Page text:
Wrong Oil Filter in Your Car?

What Happens When You Put the Wrong Oil Filter in Your Car?

It can be embarrassing to admit to, but mistakes during DIY oil changes happen every day. One of the most common errors is using the wrong oil filter for your vehicle. It can cause some problems, and you do want to fix it as soon as you detect it, but it is not especially rare or difficult to mix up filter sizes. If this happens to you, look on the bright side. At least you didn’t accidentally drain your transmission fluid and then overfill your oil. That’s another common mistake, and one with much more serious consequences.

Mostly, you are looking for signs of a bad filter. It doesn’t mean that the new one is malfunctioning objectively, but it will malfunction on the wrong vehicle because it is only designed to work with certain engines. Filters come in a few standard sizes, but use one that does not fit your engine and you will have the same issues as someone whose filter is not working to expectations for other reasons.

Possible Oil Leakage

Filters that are designed for your engine should fit pretty seamlessly into place if they are secured properly. Other filters will not have such a tight fit, and this can cause leakage. That, in turn, decreases the available oil for lubrication in the engine and can affect oil pressure if it gets bad enough. Leaks outside the vehicle are bad enough, but leaks that allow oil to seep back into circulation without going through the filter are worse.

To understand why this is the case, you need to first ask what does an oil filter do? The answer is fairly complex in its details, but the overall idea is simple. Oil filters screen out contaminants that make their way into the oil when it circulates through the engine, trapping them and preventing them from cycling through continuously. Filters that are clogged or the wrong size stop working effectively, and that can lead to dirty oil that causes buildup or even engine damage over time.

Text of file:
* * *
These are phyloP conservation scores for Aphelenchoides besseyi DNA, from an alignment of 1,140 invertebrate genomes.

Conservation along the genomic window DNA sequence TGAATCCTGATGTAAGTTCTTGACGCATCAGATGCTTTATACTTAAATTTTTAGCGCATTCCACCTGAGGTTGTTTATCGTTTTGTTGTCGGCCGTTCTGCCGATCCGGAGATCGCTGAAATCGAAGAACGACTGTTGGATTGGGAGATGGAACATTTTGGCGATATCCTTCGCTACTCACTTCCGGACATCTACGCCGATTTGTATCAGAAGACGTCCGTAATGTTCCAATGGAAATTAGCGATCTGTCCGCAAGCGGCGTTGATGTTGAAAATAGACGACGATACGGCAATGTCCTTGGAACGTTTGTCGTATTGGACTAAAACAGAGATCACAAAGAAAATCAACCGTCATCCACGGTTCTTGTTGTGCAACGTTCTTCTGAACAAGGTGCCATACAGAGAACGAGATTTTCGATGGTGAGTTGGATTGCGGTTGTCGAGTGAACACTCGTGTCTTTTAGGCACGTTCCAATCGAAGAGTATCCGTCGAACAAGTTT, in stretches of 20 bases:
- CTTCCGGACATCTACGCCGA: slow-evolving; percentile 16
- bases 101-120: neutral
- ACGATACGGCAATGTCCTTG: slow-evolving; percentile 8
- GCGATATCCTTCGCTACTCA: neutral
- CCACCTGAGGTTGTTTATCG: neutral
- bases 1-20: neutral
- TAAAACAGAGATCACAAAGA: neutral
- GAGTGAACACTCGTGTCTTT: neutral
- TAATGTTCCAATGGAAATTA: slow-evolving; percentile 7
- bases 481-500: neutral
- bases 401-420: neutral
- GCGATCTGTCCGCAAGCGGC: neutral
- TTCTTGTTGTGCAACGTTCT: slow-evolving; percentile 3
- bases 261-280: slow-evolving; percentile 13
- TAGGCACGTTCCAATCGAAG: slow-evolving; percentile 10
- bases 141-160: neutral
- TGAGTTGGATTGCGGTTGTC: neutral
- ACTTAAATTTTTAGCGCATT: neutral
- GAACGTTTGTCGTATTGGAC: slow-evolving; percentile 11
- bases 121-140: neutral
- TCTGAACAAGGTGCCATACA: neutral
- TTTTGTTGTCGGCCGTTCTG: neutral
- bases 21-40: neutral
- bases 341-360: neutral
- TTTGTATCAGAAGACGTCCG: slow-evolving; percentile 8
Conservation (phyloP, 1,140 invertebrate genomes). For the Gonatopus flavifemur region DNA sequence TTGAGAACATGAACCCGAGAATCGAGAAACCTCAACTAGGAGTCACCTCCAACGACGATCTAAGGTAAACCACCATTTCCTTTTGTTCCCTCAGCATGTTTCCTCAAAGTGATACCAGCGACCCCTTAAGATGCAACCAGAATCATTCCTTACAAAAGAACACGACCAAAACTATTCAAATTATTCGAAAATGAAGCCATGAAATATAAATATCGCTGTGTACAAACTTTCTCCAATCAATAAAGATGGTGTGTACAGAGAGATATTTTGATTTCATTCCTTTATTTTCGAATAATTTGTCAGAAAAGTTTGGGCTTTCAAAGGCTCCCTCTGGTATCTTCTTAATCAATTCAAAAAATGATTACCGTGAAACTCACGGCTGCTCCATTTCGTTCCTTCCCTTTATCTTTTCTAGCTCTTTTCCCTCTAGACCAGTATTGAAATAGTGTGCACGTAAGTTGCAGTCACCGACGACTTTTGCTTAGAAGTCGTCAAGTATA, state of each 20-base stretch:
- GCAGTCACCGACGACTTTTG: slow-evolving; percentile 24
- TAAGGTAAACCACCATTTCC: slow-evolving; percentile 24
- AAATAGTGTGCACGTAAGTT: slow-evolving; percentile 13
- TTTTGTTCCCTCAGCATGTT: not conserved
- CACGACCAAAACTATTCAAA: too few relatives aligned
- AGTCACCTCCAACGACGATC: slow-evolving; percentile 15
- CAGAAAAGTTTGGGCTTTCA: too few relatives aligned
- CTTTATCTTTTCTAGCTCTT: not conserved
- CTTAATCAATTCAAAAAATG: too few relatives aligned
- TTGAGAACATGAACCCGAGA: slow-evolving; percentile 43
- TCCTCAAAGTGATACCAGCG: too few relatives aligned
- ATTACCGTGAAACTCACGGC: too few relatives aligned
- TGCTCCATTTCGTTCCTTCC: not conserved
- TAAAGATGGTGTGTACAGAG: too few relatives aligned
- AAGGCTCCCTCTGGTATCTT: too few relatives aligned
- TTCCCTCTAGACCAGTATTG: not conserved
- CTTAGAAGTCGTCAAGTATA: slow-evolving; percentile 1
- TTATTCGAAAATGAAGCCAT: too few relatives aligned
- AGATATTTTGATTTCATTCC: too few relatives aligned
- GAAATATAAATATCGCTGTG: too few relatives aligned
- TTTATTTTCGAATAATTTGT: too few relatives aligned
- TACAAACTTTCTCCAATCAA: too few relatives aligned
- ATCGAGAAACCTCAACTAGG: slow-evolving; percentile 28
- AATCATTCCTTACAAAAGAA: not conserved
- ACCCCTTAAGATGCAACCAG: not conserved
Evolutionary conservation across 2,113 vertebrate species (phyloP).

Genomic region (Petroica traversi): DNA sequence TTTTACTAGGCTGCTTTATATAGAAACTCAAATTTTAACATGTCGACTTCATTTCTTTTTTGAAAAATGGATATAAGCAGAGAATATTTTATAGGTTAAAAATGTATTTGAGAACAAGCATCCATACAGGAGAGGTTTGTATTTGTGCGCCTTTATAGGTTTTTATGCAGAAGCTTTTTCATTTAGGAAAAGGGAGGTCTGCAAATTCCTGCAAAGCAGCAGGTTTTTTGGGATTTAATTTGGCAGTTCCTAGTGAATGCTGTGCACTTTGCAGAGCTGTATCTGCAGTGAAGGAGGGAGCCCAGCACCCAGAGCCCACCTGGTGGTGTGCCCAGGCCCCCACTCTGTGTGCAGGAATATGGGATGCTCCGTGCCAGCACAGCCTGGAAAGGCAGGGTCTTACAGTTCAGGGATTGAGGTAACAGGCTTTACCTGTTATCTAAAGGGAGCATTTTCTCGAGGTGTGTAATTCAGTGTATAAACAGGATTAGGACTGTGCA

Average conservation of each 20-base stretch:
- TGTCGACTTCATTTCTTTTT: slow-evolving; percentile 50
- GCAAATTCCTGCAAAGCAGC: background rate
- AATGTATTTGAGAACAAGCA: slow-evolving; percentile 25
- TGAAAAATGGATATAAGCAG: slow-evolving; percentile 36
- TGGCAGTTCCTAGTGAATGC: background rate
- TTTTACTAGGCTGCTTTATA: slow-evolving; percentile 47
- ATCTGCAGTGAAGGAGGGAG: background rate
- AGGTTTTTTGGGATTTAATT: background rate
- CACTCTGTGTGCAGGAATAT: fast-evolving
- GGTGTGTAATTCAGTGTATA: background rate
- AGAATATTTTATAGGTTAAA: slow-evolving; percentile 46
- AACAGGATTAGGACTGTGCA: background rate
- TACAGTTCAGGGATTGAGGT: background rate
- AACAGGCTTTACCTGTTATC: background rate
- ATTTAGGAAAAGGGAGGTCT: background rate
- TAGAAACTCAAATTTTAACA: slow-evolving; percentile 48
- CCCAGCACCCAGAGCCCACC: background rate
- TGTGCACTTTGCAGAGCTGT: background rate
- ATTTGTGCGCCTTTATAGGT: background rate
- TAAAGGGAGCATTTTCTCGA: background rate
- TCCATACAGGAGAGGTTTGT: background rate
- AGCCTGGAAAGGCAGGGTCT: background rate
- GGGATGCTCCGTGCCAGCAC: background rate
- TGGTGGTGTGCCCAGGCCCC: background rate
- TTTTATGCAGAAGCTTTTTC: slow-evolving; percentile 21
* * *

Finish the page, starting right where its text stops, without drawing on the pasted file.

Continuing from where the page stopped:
Decrease Performance

Losing efficiency in your oil filter and developing leaks lead to decreased performance, but even with no leaks, the wrong filter will probably cause performance issues. That is because it does not allow the oil to pass through at the rate your vehicle is designed to use, resulting in either under-filtering or lowered oil pressure as the engine runs. Either way, it can affect the power you pull from your engine and lead to heat issues if it gets too pronounced. You might not notice if your daily commute is 15 minutes, but it would definitely be a liability on a cross-country trip. Filters are important for your car. It’s not just your oil filter. Air filters also do important work preventing contaminants from entering the engine via the intake, and it is when they underperform that your oil filter typically winds up overtaxed, even when you use the right one. Understanding basic maintenance issues like how many air filters in a car with your engine and intake is vital. For most people the answer is one, but there are other design options out there. The more you know your car, the better you can take care of it.